Spotify has over 35 million songs. It also has a TON of features. But most people never even scratch the surface. Here’s our guide to Spotify’s top 12 hidden features you probably didn’t know about…
#1) Podcasts (And Audiobooks)
There are myriad podcast apps out there for Android and iPhone. But did you know you can follow and listen to your favorite podcasts without ever leaving Spotify?
I’m always surprised by how few people know that Spotify supports podcasts!
All you have to do is search for your podcast, find the episode you want, and start listening. You can even save them for offline listing later.
If you like audiobooks, as I do, but you don’t want to pay for Audible (even though you should because Audible is totally awesome), then you can access some audiobooks inside Spotify too.
Not new titles, though.
It’s limited to the classics – stuff that is out of copyright (I think). But who cares? It’s free and if you haven’t listened to Crime and Punishment by Fyodor Dostoevsky while traveling on a train with a hangover the size of Texas, well… you haven’t really lived.
#2) Enable Privacy Mode
Don’t want people knowing what you’re listening to? No problem, Spotify has its very own Incognito Mode – it’s called Privacy Mode. And this is how you activate it:
- Click the icon in the top right corner of Spotify
- Select Private Session
- You should see a padlock; this means Privacy Mode is active
- To end Privacy Mode, simply unselect Privacy Mode.
#3) Improve Music Quality
Did you know that you can actually improve the quality of how Spotify sounds? Your app might be lowering the quality of your streams automatically, so make sure you have it set to the highest possible setting. To improve Spotify sound quality, follow these steps:
- Open Spotify Preferences
- Go to the Music Quality section
- Toggle “High-quality streaming” to ON
Now all your music will stream in the highest possible quality, just make sure you have some decent headphones to listen to it with – I use Bose QC35 II’s at the moment (they’re literally the comfiest and best-sounding headphones you can get for under $350).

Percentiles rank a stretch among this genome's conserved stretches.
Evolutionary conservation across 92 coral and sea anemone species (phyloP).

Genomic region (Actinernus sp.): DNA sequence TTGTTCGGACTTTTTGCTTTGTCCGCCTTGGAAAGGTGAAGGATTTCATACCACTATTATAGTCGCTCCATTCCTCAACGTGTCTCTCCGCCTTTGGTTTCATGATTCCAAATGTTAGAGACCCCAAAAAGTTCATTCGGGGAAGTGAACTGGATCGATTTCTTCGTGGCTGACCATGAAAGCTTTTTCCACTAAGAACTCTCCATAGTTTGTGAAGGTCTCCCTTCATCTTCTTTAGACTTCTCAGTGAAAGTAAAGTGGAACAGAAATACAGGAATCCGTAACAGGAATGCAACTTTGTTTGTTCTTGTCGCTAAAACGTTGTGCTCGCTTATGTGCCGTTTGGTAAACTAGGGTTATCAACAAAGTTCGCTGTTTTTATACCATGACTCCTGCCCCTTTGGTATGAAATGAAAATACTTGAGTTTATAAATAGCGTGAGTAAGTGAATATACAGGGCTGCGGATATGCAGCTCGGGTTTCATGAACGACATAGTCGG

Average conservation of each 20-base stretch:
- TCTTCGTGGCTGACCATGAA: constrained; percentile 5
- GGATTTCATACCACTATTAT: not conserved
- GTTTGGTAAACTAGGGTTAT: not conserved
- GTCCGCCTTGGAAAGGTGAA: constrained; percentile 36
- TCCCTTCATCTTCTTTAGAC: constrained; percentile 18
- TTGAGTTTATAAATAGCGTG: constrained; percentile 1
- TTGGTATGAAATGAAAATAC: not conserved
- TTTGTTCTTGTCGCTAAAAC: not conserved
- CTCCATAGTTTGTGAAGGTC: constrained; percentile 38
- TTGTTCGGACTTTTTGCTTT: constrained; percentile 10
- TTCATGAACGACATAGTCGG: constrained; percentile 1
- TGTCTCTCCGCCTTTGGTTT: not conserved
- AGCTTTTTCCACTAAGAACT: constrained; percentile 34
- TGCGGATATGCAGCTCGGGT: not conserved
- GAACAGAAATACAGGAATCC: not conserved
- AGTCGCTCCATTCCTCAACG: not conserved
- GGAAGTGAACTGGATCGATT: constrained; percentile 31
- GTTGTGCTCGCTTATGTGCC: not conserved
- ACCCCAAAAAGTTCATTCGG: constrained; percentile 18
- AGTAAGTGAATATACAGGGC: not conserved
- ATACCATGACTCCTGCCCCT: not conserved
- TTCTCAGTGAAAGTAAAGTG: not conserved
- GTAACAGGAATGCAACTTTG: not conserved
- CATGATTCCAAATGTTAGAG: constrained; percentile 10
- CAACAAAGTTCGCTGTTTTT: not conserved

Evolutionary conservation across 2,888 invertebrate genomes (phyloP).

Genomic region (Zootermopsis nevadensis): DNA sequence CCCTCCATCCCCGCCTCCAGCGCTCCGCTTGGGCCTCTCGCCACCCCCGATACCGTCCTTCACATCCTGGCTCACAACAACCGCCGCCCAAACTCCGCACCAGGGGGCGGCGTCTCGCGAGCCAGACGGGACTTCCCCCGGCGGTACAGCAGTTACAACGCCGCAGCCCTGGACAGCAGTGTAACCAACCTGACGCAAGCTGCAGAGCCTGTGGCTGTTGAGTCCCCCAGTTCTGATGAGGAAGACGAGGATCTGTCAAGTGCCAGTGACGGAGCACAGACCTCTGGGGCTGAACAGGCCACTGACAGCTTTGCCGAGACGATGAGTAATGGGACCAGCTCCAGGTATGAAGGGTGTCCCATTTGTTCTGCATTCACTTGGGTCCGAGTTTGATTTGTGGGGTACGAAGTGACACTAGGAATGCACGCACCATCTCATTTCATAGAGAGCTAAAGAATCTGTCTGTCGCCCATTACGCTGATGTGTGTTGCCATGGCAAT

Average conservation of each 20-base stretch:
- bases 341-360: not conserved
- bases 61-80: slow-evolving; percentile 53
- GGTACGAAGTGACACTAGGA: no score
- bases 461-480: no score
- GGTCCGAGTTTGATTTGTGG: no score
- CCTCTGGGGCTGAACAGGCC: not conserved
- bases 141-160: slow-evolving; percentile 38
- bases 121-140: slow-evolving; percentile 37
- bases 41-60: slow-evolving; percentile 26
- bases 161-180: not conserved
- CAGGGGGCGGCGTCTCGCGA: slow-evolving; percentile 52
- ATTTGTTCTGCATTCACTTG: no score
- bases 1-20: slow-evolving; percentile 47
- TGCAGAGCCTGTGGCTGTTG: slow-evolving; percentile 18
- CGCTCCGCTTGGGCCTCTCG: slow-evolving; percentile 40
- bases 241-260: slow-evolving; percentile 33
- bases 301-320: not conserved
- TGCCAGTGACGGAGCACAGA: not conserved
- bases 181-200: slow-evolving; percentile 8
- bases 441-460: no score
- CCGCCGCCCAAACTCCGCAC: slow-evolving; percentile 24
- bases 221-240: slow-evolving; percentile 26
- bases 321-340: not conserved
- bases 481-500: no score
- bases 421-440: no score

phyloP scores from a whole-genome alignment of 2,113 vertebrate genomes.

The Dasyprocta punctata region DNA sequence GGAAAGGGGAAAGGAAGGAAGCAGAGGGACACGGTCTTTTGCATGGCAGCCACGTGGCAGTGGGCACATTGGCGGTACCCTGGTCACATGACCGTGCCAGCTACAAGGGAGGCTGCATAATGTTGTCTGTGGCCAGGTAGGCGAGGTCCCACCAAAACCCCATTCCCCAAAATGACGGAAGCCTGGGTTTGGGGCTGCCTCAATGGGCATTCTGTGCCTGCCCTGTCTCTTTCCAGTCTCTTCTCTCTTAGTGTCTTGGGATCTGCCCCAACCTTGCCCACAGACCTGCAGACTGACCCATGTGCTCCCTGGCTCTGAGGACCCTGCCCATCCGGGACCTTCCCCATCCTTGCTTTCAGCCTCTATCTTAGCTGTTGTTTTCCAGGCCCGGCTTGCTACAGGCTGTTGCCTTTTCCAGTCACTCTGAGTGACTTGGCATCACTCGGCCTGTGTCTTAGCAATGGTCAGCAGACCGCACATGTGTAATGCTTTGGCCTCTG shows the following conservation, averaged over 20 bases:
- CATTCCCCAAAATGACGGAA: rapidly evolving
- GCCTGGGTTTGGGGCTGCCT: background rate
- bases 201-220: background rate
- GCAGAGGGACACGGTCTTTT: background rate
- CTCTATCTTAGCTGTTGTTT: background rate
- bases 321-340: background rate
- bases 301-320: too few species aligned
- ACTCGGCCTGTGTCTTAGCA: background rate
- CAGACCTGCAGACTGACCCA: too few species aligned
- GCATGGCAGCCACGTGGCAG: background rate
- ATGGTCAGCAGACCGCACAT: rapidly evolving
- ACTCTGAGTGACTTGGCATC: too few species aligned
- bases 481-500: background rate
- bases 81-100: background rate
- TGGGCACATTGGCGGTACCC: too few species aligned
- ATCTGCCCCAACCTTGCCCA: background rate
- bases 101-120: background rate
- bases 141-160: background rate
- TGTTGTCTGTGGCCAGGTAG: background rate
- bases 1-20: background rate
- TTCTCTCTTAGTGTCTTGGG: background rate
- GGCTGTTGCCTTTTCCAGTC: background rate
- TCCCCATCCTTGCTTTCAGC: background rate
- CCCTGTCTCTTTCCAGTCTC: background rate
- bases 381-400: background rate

#4) Get Into A New Band The Easy Way
If you want to check out a new band, but you’re unsure where to start because they have loads of albums, Spotify has a really cool feature that is called This is: [insert band name]. It’s basically a “best of” for any particular band or artist – and most of the bands I searched for had one. Hell, even the Melvins have one!
“This is [Insert Band/Artist]” playlists basically pull in that particular artist’s most-listened-to tracks, so you can get a good overview of what they’re all about in an hour or two of listening. Out of all of Spotify’s recent new features, this is the one I tend to use most (usually when running), as it lets me really explore the width and depth of a band or artist’s back catalog.
#5) Recover Deleted Playlists
Sometimes, bad things happen. Like deleting your favorite playlist that you spent countless hours building and creating. Well, all is not lost should you accidentally delete it – you can simply bring it back from the dead. And this is how it’s done:
- Go to your Account Page
- Click Recover playlists (it’s in the menu on the left)
- Select the playlist you want to restore, and click RESTORE
- Go to your Playlists and it should have reappeared
#6) Track Your Listening Metrics With Last.FM
If you’re into data and want to track your music listening habits, but you don’t want to wait for Spotify’s annual Year In Review round-up of your steaming habits, you can setup a free last.fm account and link it with your Spotify account. Once you’ve done this, last.fm will pull together all kinds of crazy data and statistics around your Spotify listening habits.
#7) In The Algorithm We TRUST…
Spotify’s algorithm is super-smart. I use it to find and discover new bands all the time. As I write this I’m rocking out to Dope Lord, and it’s all thanks to the Spotify algorithm – without it, I’d never have found this awesome but more-or-less unknown band.